The Americans with Disabilities Act and Section 504

Access Board
U.S. Access Board (formerly the Architectural and Transportation Barriers Compliance Board).
U.S. Department of Justice.
U.S. Department of Transportation.
Office for Civil Rights; for example, OCR at the U.S. Department of Education.
1991 Regulations
Regulations issued by DOJ in 1991 (the original regulations) for title II and title III. They include the 1991 Standards.
1991 Standards
The ADA Standards for Accessible Design, issued by DOJ in 1991 (with some later amendments) as part of the 1991 Regulations.
2010 Regulations
Regulations published in the Federal Register on September 15, 2010, by DOJ for title II and title III. They make some changes to the 1991 Regulations and adopt new accessibility standards.
2010 Standards
Standards published in the Federal Register on September 15, 2010, by DOJ for title II and title III. The Standards include 2004 ADAAG (the ADA portions) and the other sections of the DOJ regulation that relate to new construction and alterations.
Americans with Disabilities Act Accessibility Guidelines (developed by the Access Board).The ADA says that federal ADA accessibility standards, which are issued by DOJ and DOT, must be at least as stringent as these.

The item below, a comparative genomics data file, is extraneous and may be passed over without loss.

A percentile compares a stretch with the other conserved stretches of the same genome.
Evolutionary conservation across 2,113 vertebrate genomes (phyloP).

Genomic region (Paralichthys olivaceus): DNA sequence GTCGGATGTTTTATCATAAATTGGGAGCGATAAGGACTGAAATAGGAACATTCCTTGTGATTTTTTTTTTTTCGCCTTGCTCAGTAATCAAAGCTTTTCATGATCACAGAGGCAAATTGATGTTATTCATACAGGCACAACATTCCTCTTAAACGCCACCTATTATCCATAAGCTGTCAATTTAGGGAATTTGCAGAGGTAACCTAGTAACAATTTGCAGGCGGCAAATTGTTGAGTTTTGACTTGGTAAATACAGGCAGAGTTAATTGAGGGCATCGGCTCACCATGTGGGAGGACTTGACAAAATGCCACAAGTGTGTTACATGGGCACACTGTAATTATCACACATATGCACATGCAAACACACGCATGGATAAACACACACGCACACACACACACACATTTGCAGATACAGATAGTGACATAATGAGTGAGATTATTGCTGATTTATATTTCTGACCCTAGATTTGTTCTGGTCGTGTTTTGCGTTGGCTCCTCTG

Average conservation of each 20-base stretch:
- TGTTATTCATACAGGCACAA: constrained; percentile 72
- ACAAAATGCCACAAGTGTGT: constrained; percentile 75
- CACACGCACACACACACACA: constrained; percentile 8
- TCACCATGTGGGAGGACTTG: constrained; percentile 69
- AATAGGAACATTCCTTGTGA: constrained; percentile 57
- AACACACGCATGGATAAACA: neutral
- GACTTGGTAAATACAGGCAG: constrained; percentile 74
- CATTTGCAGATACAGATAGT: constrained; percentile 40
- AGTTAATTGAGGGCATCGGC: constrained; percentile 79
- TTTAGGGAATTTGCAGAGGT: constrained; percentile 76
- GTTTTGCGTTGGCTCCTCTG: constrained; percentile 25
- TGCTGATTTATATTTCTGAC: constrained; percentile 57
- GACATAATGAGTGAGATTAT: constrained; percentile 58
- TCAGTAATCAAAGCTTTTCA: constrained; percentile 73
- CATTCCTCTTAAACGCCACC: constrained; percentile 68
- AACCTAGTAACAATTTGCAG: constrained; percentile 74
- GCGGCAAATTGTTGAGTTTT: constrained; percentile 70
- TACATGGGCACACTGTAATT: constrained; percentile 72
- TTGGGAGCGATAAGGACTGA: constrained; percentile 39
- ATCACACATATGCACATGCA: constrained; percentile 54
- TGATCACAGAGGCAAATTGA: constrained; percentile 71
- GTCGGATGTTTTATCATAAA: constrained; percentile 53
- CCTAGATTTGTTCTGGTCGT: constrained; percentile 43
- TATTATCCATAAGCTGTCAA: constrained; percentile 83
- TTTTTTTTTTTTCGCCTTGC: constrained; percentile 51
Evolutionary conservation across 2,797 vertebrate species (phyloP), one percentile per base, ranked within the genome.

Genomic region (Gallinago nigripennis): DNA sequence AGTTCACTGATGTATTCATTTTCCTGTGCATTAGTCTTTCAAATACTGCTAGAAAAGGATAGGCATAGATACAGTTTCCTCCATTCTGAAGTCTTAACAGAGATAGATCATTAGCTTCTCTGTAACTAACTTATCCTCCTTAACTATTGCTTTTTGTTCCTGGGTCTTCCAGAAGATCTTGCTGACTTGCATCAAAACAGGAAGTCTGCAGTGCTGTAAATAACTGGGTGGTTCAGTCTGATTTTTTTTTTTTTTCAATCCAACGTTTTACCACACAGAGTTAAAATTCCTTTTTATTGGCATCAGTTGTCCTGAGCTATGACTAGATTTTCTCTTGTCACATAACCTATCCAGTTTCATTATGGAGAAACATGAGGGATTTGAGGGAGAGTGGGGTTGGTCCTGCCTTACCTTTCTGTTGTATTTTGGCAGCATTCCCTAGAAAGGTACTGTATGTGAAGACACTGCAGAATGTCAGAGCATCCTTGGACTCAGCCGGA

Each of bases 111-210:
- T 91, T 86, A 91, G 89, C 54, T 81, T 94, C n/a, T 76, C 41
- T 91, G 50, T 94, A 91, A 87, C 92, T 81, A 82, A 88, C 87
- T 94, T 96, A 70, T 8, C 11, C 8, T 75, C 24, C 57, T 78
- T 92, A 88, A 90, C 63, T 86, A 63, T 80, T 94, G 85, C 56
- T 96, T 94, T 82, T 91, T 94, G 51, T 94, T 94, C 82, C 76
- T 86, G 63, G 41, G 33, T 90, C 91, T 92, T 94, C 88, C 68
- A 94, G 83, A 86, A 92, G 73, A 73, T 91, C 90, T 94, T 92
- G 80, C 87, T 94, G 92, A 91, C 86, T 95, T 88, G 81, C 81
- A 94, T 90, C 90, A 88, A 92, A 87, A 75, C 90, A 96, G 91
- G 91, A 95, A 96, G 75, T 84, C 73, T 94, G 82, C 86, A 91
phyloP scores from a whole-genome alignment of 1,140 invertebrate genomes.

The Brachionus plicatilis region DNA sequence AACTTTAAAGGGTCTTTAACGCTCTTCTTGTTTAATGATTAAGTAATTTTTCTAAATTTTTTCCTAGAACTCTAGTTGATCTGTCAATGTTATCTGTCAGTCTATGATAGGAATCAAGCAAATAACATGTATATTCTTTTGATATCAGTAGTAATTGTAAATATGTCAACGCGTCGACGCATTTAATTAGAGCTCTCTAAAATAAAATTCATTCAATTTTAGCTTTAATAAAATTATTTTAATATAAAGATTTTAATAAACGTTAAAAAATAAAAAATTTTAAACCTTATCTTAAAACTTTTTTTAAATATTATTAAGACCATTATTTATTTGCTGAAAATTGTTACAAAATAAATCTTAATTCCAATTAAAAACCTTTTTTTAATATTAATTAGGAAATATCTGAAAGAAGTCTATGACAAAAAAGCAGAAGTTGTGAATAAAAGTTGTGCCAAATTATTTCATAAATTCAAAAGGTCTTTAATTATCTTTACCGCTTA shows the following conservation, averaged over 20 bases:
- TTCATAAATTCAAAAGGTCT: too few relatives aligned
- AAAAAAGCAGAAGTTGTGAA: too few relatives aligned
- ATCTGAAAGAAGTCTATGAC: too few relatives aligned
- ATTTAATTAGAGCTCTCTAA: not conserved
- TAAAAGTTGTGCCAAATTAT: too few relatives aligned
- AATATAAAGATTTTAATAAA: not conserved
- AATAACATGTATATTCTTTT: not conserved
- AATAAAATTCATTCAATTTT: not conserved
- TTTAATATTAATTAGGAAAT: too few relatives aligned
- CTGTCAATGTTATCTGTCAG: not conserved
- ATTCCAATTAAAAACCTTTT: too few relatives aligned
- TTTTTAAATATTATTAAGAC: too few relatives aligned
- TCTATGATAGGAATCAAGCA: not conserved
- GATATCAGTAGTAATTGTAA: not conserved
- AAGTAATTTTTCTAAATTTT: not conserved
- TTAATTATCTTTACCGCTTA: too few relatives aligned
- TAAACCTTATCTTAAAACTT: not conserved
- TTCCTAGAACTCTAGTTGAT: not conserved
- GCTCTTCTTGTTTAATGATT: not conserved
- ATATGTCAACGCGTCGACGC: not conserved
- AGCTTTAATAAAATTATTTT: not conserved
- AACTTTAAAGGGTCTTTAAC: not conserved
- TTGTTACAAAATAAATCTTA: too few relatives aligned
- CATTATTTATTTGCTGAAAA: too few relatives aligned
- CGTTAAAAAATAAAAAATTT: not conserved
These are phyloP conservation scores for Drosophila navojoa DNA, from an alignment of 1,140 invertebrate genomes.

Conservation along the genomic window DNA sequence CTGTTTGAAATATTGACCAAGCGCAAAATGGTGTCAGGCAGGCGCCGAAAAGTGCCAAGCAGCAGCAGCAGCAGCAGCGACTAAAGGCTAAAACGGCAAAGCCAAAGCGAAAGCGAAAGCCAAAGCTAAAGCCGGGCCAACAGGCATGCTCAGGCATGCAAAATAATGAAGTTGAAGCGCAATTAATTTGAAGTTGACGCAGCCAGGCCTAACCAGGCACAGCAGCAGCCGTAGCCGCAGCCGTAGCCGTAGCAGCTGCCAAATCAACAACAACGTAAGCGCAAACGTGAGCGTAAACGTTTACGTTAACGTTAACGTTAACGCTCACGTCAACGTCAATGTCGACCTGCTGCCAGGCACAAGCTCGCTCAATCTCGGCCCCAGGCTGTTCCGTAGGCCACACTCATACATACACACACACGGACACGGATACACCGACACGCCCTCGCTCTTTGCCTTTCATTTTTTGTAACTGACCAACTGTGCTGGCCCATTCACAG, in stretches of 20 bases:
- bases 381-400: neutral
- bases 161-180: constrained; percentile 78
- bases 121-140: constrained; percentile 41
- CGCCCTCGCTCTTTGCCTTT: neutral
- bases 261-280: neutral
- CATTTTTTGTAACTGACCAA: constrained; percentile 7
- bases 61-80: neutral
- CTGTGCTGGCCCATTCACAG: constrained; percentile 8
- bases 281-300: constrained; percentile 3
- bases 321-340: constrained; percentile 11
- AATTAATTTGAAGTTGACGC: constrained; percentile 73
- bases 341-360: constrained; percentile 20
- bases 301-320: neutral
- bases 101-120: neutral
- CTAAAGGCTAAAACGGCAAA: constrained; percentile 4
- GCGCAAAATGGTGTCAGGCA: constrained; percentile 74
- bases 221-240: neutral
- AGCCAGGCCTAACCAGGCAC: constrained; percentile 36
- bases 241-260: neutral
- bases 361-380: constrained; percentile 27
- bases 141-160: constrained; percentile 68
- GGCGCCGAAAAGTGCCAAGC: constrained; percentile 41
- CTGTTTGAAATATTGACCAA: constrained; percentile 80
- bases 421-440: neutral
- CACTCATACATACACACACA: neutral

“Original” ADAAG or 1991/1994 ADAAG
DOJ and DOT adopted these, word for word, as standards for the ADA.
“New” ADAAG or 2004 ADAAG
Guidelines developed by the Access Board and issued in 2004. In September 2010 DOJ adopted them as part of the 2010 Standards for title II and title III, and added other requirements as well. DOT adopted the 2004 ADAAG as new ADA Standards in 2008.
American National Standards Institute. ANSI is a private group that has developed many technical “industry standards” or “consensus standards,” including ANSI A-117.1 (accessible buildings and facilities).The 1961 ANSI Standard was the original standard under the Architectural Barriers Act and section 504.
International Building Code.This is a private “model code,” also developed by a private group, the ICC (International Code Council). A number of state and local governments have adopted the accessibility portion of the IBC, in whole or in part.
The Uniform Federal Accessibility Standards, issued in 1984, originally for purposes of new construction and alterations under the Architectural Barriers Act. Until March 15, 2012, title II entities can follow these for ADA purposes. Then they must follow the 2010 Standards.